|Evelyn: Ever willing to help!|
It was painfully apparent when we laid eyes on the kitchen floor that something would have to be done. After a hundred years, it was slightly crooked and had been redone innumerable times, the previous workers slapping layer upon layer of new flooring atop the old. By the time we took our first tour, it looked like someone had ripped up linoleum from a layer of subflooring, not bothering to remove the rough patches of dried glue before slopping a deep brown paint over the top.
Not a lot of people look up (and in the kitchen, they would’ve had a real treat, seeing the cracking and patchy plaster, tubes of newly installed waterlines, drains and air ducts) but just about everyone looks down. Most people were polite enough to keep their horror to themselves. However, it’s almost comical watching the faces of visitors during their initial visit. Expressions are very telling.
So, when the kitchen came up on our list of rooms to renovate, we arranged a set of cabinets snatched off of Craigslist, rerouted the water and inserted recessed lighting over the countertops. In every room, the poor floor always has to wait until last.
At first, Jack and I thought we could remove the painted subfloor and sand the planks that lay beneath. Closer inspection made it obvious that it wasn’t a good idea. While weighing our options–buying tile, linoleum or hardwood floor–Jack decided to try his hand at floor making. Our barn hayloft still had several good pieces of wood left so he made a few floorboards and wedged them into the corner.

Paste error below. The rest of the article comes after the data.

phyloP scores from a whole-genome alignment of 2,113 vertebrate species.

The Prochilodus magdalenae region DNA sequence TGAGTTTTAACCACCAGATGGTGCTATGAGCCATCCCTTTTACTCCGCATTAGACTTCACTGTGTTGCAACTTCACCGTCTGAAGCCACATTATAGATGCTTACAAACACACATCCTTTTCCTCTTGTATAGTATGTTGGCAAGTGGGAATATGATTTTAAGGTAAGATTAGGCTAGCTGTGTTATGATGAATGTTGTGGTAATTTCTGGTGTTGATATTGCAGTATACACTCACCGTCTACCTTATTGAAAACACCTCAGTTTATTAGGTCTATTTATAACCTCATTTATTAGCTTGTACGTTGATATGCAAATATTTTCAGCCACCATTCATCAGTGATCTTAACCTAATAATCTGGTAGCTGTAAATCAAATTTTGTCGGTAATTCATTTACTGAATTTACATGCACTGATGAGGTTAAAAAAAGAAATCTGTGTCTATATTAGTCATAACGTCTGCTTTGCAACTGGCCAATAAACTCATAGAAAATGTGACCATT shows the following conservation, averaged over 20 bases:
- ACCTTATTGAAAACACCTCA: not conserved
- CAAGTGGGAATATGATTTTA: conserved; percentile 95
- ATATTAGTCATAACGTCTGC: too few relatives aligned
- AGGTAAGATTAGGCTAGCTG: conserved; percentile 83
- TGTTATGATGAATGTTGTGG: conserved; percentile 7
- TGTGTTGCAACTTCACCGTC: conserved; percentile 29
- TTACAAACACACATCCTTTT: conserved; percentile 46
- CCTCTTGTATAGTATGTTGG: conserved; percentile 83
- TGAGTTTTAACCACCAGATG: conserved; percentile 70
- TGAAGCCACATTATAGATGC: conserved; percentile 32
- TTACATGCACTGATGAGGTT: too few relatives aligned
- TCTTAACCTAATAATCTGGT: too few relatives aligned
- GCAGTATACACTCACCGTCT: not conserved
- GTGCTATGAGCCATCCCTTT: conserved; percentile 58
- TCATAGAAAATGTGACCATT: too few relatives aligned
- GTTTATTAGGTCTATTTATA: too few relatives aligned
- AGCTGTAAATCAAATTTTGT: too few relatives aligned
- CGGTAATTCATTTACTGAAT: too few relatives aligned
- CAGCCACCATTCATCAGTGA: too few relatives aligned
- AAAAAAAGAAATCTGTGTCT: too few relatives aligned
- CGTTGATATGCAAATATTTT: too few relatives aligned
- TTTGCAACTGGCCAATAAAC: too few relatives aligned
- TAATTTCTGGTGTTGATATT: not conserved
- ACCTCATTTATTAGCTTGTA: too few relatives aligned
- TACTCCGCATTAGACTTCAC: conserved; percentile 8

Jack was still in Cedar Rapids on his first internship when he decided to begin the kitchen floor while Evelyn and I stayed behind, anxiously awaiting the arrival of Claire and working at ISU during the day and scrambling to get other projects done on the house at night. We did our best to avoid stubbing our toes on the unfinished floor but thanks to the width of the wood, the project went quickly. Over a few weekends when Jack was back home, the floor went from downright atrocious to lovely.
We tried a layer of polyurethane but when we perused the stain and finishing isle at the hardware store, we decided to buy a product that’s used on bartops–it’s thick, glossy and hard so instead of having to put multiple layers of polyurethane, it took one.
There are still a few imperfections here and there but the kitchen floor is now the most frequently complimented improvement to our house. Thank goodness it turned out so beautifully or I’d be enduring a few more shocked grimaces as guests entered. Phew!